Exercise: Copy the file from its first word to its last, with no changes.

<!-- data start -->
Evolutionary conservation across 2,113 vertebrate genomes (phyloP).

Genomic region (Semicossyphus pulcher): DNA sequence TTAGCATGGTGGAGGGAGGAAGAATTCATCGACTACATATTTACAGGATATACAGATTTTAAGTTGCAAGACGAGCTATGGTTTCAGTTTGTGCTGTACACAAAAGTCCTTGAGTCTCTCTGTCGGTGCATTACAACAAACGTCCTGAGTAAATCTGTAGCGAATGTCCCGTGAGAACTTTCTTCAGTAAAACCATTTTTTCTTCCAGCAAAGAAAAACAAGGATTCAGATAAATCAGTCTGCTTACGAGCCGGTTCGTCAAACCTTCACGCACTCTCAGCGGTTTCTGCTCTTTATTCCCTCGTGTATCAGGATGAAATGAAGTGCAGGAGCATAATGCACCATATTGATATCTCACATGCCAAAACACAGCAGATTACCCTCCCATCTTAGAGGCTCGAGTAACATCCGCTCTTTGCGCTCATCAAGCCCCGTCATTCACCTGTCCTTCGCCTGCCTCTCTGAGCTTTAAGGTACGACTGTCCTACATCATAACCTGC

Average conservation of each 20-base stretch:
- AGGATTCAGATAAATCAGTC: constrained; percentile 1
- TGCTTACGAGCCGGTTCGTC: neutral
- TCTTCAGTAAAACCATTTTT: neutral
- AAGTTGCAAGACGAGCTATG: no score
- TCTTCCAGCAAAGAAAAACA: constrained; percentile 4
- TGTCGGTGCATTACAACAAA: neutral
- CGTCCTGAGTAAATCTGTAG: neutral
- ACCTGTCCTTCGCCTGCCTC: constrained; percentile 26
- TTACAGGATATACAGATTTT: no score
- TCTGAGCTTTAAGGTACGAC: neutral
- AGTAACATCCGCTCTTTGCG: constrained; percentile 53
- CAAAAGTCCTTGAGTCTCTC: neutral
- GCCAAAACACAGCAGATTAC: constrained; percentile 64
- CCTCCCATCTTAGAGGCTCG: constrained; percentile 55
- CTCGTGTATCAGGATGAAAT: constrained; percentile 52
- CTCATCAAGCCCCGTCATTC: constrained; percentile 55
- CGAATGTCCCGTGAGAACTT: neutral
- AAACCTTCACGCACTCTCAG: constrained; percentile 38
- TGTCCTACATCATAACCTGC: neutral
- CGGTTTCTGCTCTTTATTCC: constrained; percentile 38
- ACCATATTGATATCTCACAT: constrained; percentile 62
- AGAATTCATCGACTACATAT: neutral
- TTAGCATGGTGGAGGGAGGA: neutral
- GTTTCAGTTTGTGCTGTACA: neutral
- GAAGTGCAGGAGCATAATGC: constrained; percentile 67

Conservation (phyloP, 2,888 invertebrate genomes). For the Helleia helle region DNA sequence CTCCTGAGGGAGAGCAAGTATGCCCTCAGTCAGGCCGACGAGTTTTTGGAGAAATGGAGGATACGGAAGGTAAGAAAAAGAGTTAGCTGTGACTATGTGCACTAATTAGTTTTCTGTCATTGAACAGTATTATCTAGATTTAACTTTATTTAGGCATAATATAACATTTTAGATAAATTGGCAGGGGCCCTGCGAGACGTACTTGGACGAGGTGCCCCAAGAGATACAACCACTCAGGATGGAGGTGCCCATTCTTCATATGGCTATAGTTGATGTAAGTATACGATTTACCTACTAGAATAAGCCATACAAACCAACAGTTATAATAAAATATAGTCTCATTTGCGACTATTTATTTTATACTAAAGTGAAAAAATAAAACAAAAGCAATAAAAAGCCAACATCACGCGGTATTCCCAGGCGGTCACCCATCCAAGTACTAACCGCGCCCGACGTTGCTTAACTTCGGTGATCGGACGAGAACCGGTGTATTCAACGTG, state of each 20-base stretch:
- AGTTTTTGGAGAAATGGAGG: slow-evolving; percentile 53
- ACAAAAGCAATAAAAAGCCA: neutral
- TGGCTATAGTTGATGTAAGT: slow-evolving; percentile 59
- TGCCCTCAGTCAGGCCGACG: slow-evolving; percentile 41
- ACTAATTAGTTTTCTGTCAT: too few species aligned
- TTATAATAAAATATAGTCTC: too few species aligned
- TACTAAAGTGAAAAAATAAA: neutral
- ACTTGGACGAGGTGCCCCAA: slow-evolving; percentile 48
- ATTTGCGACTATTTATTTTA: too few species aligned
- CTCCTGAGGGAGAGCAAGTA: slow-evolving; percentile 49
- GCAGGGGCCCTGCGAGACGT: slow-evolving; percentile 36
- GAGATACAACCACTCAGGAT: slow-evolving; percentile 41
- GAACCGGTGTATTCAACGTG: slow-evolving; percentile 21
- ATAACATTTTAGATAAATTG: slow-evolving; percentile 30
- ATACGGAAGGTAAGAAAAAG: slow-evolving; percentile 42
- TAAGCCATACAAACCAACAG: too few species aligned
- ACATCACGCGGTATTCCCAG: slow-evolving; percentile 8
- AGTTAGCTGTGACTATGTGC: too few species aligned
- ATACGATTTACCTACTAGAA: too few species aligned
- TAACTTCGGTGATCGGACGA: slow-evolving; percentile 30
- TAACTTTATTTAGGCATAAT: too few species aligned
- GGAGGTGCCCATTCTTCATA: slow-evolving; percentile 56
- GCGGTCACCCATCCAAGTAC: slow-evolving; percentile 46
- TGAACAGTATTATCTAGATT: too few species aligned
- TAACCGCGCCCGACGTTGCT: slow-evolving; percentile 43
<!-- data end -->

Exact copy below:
Evolutionary conservation across 2,113 vertebrate genomes (phyloP).

Genomic region (Semicossyphus pulcher): DNA sequence TTAGCATGGTGGAGGGAGGAAGAATTCATCGACTACATATTTACAGGATATACAGATTTTAAGTTGCAAGACGAGCTATGGTTTCAGTTTGTGCTGTACACAAAAGTCCTTGAGTCTCTCTGTCGGTGCATTACAACAAACGTCCTGAGTAAATCTGTAGCGAATGTCCCGTGAGAACTTTCTTCAGTAAAACCATTTTTTCTTCCAGCAAAGAAAAACAAGGATTCAGATAAATCAGTCTGCTTACGAGCCGGTTCGTCAAACCTTCACGCACTCTCAGCGGTTTCTGCTCTTTATTCCCTCGTGTATCAGGATGAAATGAAGTGCAGGAGCATAATGCACCATATTGATATCTCACATGCCAAAACACAGCAGATTACCCTCCCATCTTAGAGGCTCGAGTAACATCCGCTCTTTGCGCTCATCAAGCCCCGTCATTCACCTGTCCTTCGCCTGCCTCTCTGAGCTTTAAGGTACGACTGTCCTACATCATAACCTGC

Average conservation of each 20-base stretch:
- AGGATTCAGATAAATCAGTC: constrained; percentile 1
- TGCTTACGAGCCGGTTCGTC: neutral
- TCTTCAGTAAAACCATTTTT: neutral
- AAGTTGCAAGACGAGCTATG: no score
- TCTTCCAGCAAAGAAAAACA: constrained; percentile 4
- TGTCGGTGCATTACAACAAA: neutral
- CGTCCTGAGTAAATCTGTAG: neutral
- ACCTGTCCTTCGCCTGCCTC: constrained; percentile 26
- TTACAGGATATACAGATTTT: no score
- TCTGAGCTTTAAGGTACGAC: neutral
- AGTAACATCCGCTCTTTGCG: constrained; percentile 53
- CAAAAGTCCTTGAGTCTCTC: neutral
- GCCAAAACACAGCAGATTAC: constrained; percentile 64
- CCTCCCATCTTAGAGGCTCG: constrained; percentile 55
- CTCGTGTATCAGGATGAAAT: constrained; percentile 52
- CTCATCAAGCCCCGTCATTC: constrained; percentile 55
- CGAATGTCCCGTGAGAACTT: neutral
- AAACCTTCACGCACTCTCAG: constrained; percentile 38
- TGTCCTACATCATAACCTGC: neutral
- CGGTTTCTGCTCTTTATTCC: constrained; percentile 38
- ACCATATTGATATCTCACAT: constrained; percentile 62
- AGAATTCATCGACTACATAT: neutral
- TTAGCATGGTGGAGGGAGGA: neutral
- GTTTCAGTTTGTGCTGTACA: neutral
- GAAGTGCAGGAGCATAATGC: constrained; percentile 67

Conservation (phyloP, 2,888 invertebrate genomes). For the Helleia helle region DNA sequence CTCCTGAGGGAGAGCAAGTATGCCCTCAGTCAGGCCGACGAGTTTTTGGAGAAATGGAGGATACGGAAGGTAAGAAAAAGAGTTAGCTGTGACTATGTGCACTAATTAGTTTTCTGTCATTGAACAGTATTATCTAGATTTAACTTTATTTAGGCATAATATAACATTTTAGATAAATTGGCAGGGGCCCTGCGAGACGTACTTGGACGAGGTGCCCCAAGAGATACAACCACTCAGGATGGAGGTGCCCATTCTTCATATGGCTATAGTTGATGTAAGTATACGATTTACCTACTAGAATAAGCCATACAAACCAACAGTTATAATAAAATATAGTCTCATTTGCGACTATTTATTTTATACTAAAGTGAAAAAATAAAACAAAAGCAATAAAAAGCCAACATCACGCGGTATTCCCAGGCGGTCACCCATCCAAGTACTAACCGCGCCCGACGTTGCTTAACTTCGGTGATCGGACGAGAACCGGTGTATTCAACGTG, state of each 20-base stretch:
- AGTTTTTGGAGAAATGGAGG: slow-evolving; percentile 53
- ACAAAAGCAATAAAAAGCCA: neutral
- TGGCTATAGTTGATGTAAGT: slow-evolving; percentile 59
- TGCCCTCAGTCAGGCCGACG: slow-evolving; percentile 41
- ACTAATTAGTTTTCTGTCAT: too few species aligned
- TTATAATAAAATATAGTCTC: too few species aligned
- TACTAAAGTGAAAAAATAAA: neutral
- ACTTGGACGAGGTGCCCCAA: slow-evolving; percentile 48
- ATTTGCGACTATTTATTTTA: too few species aligned
- CTCCTGAGGGAGAGCAAGTA: slow-evolving; percentile 49
- GCAGGGGCCCTGCGAGACGT: slow-evolving; percentile 36
- GAGATACAACCACTCAGGAT: slow-evolving; percentile 41
- GAACCGGTGTATTCAACGTG: slow-evolving; percentile 21
- ATAACATTTTAGATAAATTG: slow-evolving; percentile 30
- ATACGGAAGGTAAGAAAAAG: slow-evolving; percentile 42
- TAAGCCATACAAACCAACAG: too few species aligned
- ACATCACGCGGTATTCCCAG: slow-evolving; percentile 8
- AGTTAGCTGTGACTATGTGC: too few species aligned
- ATACGATTTACCTACTAGAA: too few species aligned
- TAACTTCGGTGATCGGACGA: slow-evolving; percentile 30
- TAACTTTATTTAGGCATAAT: too few species aligned
- GGAGGTGCCCATTCTTCATA: slow-evolving; percentile 56
- GCGGTCACCCATCCAAGTAC: slow-evolving; percentile 46
- TGAACAGTATTATCTAGATT: too few species aligned
- TAACCGCGCCCGACGTTGCT: slow-evolving; percentile 43